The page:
Exit poll data show demographic characteristics of voters. What is interesting is that the main groups who supported President Barack Obama’s 2008 victory remained with the Democrats. Democratic supporters in 2008 were liberals, young voters, African Americans, and Hispanics. For example, 90% of liberals supported Obama, and 92% supported Democrats in elections for the House of Representatives in 2010. A small difference. However, other groups, notably, independents, older voters, and Catholics swung heavily towards the Republican candidates. Furthermore, members of these groups were much more likely to vote in 2010 than they were in 2008. For example, in a piece in The New York Times, older voters, identified as those over 60 years of age, represented 34% of all voters and 42% supported the Democrats. Older voters were a substantially smaller fraction of the total vote in the 2008 election, and a majority of older voters supported the Democrats in 2008. Independents represented 27% of the electorate and 41% voted Democrat, down from 59% in the last election.
Some might think the Republicans won control of the House because they were able to spend more than in previous elections. The Center for Responsive Politics says approximately $4 billion was spent on campaigns in 2010. This is much greater than the $2.85 billion spent four years earlier in the previous midterm elections. For comparison, note $4.14 billion was spent in the 2004 presidential campaign. It turns out that both parties spent about half of the known expenditures. A major monetary advantage does not appear to explain the Republican win.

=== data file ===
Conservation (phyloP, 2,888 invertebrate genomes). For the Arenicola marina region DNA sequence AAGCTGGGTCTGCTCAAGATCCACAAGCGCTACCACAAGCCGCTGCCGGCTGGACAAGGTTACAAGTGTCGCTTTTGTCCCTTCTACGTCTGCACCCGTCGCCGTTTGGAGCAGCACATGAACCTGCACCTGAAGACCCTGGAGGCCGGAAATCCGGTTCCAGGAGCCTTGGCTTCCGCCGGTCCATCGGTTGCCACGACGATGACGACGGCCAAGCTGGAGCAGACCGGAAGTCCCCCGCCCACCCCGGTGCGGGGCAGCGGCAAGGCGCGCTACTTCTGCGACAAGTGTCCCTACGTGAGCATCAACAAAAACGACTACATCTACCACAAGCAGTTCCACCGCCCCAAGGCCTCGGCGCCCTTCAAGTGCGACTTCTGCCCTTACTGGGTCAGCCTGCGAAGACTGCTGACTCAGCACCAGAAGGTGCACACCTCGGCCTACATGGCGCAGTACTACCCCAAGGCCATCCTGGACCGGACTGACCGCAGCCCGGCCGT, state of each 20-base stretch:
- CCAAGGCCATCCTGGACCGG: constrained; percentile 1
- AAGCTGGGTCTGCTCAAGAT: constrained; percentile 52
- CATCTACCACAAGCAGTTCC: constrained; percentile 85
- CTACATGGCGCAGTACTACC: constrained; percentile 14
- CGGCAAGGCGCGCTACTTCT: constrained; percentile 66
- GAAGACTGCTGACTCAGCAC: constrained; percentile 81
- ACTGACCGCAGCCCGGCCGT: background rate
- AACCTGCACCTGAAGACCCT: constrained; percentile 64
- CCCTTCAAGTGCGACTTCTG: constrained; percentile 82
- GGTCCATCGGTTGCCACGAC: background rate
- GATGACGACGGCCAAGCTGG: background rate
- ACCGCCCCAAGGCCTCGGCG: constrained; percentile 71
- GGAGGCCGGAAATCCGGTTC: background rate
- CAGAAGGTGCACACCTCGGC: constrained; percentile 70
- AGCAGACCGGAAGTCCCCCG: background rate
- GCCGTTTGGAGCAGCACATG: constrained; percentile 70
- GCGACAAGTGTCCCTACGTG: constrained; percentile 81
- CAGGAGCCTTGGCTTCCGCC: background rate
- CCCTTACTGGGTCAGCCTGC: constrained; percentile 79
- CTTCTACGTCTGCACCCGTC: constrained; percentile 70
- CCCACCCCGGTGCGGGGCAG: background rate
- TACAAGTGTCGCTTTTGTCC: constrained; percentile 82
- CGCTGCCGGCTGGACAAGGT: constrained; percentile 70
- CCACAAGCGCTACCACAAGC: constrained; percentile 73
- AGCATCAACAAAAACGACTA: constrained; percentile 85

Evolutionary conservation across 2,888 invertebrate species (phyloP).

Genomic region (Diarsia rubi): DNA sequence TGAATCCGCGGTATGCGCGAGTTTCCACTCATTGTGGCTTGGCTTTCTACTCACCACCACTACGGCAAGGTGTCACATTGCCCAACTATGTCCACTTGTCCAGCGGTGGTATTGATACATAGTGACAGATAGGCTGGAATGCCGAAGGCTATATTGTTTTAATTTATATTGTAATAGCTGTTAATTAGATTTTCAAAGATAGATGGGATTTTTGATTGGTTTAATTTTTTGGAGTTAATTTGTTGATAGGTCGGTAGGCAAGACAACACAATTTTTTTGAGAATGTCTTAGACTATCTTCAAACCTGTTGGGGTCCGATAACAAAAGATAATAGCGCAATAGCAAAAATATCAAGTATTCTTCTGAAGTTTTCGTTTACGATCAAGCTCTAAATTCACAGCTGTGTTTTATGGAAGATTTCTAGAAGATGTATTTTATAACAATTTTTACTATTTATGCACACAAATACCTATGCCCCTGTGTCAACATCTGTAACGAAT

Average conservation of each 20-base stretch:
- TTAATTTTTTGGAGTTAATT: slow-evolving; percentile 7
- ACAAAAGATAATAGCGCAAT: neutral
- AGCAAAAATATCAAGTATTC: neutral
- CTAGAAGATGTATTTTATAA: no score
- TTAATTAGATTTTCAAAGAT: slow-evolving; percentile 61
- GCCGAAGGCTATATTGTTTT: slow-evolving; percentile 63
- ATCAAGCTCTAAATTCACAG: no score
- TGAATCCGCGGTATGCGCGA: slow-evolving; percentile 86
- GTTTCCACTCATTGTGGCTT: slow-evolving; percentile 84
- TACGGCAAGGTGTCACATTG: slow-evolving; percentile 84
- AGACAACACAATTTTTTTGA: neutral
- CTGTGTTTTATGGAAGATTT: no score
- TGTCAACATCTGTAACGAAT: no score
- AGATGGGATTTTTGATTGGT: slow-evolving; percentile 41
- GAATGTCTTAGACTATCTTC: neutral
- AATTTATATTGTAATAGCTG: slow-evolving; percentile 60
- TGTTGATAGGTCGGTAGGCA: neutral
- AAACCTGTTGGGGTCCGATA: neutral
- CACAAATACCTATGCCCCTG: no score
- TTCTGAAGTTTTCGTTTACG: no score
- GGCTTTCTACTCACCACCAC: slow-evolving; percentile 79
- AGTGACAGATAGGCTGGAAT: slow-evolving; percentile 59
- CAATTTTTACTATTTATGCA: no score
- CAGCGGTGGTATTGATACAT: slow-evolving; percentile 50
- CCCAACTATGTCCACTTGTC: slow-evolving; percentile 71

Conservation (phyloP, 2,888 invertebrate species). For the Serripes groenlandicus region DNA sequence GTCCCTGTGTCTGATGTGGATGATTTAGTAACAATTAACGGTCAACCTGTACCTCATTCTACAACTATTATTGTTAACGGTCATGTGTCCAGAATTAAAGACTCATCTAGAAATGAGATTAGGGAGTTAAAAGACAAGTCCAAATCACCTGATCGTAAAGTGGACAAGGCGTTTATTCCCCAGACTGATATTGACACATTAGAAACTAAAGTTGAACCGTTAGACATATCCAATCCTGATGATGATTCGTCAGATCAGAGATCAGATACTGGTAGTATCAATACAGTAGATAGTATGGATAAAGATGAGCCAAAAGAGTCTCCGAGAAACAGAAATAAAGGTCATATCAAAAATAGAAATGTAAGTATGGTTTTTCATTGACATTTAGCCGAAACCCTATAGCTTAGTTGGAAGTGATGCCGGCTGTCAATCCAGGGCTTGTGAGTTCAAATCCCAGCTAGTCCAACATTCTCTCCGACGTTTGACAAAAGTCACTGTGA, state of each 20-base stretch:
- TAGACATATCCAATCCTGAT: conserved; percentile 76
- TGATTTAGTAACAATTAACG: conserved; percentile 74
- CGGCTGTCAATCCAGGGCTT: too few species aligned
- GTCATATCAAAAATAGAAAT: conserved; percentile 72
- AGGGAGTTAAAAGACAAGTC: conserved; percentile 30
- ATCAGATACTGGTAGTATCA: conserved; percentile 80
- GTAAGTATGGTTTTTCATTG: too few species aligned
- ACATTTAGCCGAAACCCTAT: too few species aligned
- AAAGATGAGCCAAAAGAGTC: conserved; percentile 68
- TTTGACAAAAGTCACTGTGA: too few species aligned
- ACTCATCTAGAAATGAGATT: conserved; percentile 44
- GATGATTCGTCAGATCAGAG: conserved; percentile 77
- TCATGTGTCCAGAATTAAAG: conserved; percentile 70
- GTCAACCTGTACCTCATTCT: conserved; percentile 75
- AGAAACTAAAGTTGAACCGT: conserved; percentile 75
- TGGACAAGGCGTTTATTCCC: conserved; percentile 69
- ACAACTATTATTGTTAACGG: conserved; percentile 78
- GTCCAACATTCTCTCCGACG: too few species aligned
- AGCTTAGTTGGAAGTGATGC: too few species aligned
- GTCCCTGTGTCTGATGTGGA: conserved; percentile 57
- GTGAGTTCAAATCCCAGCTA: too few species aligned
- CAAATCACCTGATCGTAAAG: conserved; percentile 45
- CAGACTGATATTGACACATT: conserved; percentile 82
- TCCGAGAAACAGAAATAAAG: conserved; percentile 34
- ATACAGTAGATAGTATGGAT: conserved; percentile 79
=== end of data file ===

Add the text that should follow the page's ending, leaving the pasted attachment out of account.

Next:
Obama campaigned in 2008 in a way that made him appear to be idealistic and liberal. He was able to mobilize supporters with this outlook. In office, however, he has governed as a pragmatist. This is a rational and practical way to govern, but one not expected by grassroots supporters.
What appears to have happened is that Obama’s support among his core constituency remained. Voters who are young, or liberal, or African American or Hispanic continued to support Democrats in 2010. Groups opposing the Democrats, older voters, conservatives, and most importantly, independents, supported Republicans and turned out in larger numbers. Of course, the grinding economy contradicted statements early in the administration implying that the worst would soon be over.
The Democratic losses were also reflected at the state level. One consequence is that Republicans will be in a much better position when redistricting occurs. A second curious feature is that black representatives who have typically been with the majority party now find themselves in states with Republicans in control of the legislatures.
Then, there was the honeymoon period between the election and the end of the year. There was some speculation immediately after the election that it would be difficult to pass a climate bill and the New Start weapons control treaty. Obama lobbied hard for the latter and it obtained the two-thirds majority needed to pass the Senate in December. A compromise was reached to continue Bush-era tax cuts and to extend unemployment compensation. We will have to see if a period of bipartisanism or a period of factionalism occurs in the year before the formal campaign for the presidential election begins.